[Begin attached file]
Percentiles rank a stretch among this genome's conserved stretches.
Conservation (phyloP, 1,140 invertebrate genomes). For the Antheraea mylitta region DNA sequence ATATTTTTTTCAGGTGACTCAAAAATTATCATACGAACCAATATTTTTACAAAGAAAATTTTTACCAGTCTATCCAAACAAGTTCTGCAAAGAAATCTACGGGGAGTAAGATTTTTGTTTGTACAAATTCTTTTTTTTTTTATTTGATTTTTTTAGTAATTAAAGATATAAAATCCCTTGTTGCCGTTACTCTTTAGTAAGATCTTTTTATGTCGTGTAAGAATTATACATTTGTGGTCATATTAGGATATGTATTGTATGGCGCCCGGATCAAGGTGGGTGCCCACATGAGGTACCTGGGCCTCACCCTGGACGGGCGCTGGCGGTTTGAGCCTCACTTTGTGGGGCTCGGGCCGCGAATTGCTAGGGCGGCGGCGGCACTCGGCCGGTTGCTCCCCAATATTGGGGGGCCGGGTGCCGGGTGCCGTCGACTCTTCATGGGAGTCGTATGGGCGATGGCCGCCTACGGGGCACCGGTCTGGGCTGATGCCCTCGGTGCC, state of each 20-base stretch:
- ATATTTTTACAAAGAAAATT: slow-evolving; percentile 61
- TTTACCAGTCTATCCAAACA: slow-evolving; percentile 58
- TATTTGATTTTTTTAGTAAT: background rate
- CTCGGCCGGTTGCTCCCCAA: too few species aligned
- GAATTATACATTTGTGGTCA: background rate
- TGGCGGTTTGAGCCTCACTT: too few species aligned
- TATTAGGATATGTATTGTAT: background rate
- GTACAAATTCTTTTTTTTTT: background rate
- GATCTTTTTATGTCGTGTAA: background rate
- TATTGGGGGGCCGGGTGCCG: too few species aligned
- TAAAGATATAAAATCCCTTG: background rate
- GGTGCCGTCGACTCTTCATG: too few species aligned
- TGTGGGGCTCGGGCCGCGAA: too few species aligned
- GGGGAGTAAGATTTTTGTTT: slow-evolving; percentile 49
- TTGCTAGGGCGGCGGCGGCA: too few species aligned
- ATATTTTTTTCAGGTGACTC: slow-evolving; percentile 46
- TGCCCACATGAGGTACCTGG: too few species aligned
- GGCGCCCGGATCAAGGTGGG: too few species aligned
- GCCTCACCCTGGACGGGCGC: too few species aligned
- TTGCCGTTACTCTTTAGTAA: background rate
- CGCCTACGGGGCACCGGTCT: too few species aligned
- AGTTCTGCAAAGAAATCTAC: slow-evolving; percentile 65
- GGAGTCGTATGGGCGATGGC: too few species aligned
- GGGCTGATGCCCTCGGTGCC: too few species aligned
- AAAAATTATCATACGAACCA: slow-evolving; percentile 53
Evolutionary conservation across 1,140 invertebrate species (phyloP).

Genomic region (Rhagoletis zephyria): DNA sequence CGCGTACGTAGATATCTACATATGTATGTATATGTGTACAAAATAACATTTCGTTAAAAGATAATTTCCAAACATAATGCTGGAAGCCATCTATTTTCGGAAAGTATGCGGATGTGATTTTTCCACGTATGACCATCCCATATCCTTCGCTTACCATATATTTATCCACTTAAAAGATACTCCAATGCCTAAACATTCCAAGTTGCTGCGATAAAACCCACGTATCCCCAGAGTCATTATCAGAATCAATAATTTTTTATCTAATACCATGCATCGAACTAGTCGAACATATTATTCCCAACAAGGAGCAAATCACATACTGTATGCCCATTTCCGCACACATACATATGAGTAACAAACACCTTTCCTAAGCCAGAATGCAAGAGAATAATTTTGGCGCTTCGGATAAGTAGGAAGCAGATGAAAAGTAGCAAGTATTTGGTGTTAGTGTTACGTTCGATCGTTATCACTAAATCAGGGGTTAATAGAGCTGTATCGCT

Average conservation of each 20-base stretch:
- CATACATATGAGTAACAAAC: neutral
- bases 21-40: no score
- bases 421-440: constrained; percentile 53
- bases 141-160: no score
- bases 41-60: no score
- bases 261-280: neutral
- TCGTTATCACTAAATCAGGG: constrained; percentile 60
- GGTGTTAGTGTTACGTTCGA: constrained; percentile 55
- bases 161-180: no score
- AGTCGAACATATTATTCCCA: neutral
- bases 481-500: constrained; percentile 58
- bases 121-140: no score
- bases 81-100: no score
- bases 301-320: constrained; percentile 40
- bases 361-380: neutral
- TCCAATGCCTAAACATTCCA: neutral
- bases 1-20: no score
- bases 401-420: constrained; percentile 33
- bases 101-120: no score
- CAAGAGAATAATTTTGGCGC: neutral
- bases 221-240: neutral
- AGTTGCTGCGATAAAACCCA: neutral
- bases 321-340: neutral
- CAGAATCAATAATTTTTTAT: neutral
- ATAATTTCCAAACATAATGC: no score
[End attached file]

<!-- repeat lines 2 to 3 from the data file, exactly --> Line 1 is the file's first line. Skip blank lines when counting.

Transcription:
Conservation (phyloP, 1,140 invertebrate genomes). For the Antheraea mylitta region DNA sequence ATATTTTTTTCAGGTGACTCAAAAATTATCATACGAACCAATATTTTTACAAAGAAAATTTTTACCAGTCTATCCAAACAAGTTCTGCAAAGAAATCTACGGGGAGTAAGATTTTTGTTTGTACAAATTCTTTTTTTTTTTATTTGATTTTTTTAGTAATTAAAGATATAAAATCCCTTGTTGCCGTTACTCTTTAGTAAGATCTTTTTATGTCGTGTAAGAATTATACATTTGTGGTCATATTAGGATATGTATTGTATGGCGCCCGGATCAAGGTGGGTGCCCACATGAGGTACCTGGGCCTCACCCTGGACGGGCGCTGGCGGTTTGAGCCTCACTTTGTGGGGCTCGGGCCGCGAATTGCTAGGGCGGCGGCGGCACTCGGCCGGTTGCTCCCCAATATTGGGGGGCCGGGTGCCGGGTGCCGTCGACTCTTCATGGGAGTCGTATGGGCGATGGCCGCCTACGGGGCACCGGTCTGGGCTGATGCCCTCGGTGCC, state of each 20-base stretch:
- ATATTTTTACAAAGAAAATT: slow-evolving; percentile 61